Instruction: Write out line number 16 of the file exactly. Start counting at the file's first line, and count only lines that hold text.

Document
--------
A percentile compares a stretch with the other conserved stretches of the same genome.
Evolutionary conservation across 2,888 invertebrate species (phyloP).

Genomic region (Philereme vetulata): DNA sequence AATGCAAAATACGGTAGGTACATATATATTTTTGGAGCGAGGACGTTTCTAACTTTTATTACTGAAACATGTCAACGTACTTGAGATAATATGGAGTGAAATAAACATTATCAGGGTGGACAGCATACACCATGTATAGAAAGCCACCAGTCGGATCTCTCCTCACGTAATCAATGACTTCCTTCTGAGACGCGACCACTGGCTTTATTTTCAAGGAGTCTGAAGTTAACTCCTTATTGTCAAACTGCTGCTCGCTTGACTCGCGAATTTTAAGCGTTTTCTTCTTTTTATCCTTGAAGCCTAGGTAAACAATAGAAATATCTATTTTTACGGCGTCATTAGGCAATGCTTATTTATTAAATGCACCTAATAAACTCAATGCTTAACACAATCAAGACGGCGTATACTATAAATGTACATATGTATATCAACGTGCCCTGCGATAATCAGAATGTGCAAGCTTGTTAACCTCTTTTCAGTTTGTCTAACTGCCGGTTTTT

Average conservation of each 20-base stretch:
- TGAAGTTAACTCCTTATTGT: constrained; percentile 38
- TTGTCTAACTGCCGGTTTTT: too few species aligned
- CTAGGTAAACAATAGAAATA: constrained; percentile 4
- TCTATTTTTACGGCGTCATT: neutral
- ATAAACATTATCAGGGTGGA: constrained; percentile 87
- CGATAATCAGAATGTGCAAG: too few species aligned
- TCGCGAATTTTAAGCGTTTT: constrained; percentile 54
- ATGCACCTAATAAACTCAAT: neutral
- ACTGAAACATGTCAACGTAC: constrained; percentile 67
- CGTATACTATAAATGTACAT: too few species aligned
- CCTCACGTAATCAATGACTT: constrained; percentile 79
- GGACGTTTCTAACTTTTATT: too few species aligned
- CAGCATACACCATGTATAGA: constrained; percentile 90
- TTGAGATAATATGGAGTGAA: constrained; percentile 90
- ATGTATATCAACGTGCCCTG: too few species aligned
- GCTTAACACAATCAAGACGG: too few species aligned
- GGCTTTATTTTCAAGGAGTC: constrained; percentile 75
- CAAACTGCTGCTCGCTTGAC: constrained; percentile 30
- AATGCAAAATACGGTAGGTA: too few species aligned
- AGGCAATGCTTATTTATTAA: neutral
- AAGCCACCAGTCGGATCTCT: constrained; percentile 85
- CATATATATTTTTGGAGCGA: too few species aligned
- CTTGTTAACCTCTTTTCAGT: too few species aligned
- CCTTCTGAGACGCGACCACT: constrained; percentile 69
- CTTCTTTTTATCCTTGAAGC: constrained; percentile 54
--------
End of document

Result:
- GGACGTTTCTAACTTTTATT: too few species aligned